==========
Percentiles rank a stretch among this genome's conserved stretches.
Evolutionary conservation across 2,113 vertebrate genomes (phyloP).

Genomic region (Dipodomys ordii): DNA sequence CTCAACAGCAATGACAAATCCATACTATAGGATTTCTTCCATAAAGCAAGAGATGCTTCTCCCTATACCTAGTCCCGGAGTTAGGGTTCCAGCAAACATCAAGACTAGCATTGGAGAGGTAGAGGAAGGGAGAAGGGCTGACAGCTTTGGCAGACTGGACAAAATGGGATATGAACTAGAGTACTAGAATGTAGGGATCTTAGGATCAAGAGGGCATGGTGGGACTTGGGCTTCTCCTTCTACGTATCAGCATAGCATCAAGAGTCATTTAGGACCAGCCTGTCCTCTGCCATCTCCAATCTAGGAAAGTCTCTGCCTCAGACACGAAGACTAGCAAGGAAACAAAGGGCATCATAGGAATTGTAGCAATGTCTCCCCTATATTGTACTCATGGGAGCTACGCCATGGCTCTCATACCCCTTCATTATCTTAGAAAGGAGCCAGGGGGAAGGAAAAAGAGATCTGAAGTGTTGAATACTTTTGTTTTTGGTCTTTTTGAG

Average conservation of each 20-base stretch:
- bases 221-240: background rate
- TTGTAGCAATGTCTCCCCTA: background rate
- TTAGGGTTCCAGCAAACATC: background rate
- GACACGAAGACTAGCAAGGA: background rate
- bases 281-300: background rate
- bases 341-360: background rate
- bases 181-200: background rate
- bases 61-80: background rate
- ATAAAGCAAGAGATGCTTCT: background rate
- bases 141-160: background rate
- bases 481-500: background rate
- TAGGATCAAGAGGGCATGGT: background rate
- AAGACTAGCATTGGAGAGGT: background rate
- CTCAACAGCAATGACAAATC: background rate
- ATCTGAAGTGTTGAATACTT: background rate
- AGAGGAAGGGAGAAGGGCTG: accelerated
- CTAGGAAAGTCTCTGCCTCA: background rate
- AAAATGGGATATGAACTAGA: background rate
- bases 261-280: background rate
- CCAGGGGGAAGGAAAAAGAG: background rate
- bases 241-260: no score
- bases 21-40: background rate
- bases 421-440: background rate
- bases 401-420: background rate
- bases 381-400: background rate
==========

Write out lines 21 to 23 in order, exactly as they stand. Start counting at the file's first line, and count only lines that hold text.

- CTAGGAAAGTCTCTGCCTCA: background rate
- AAAATGGGATATGAACTAGA: background rate
- bases 261-280: background rate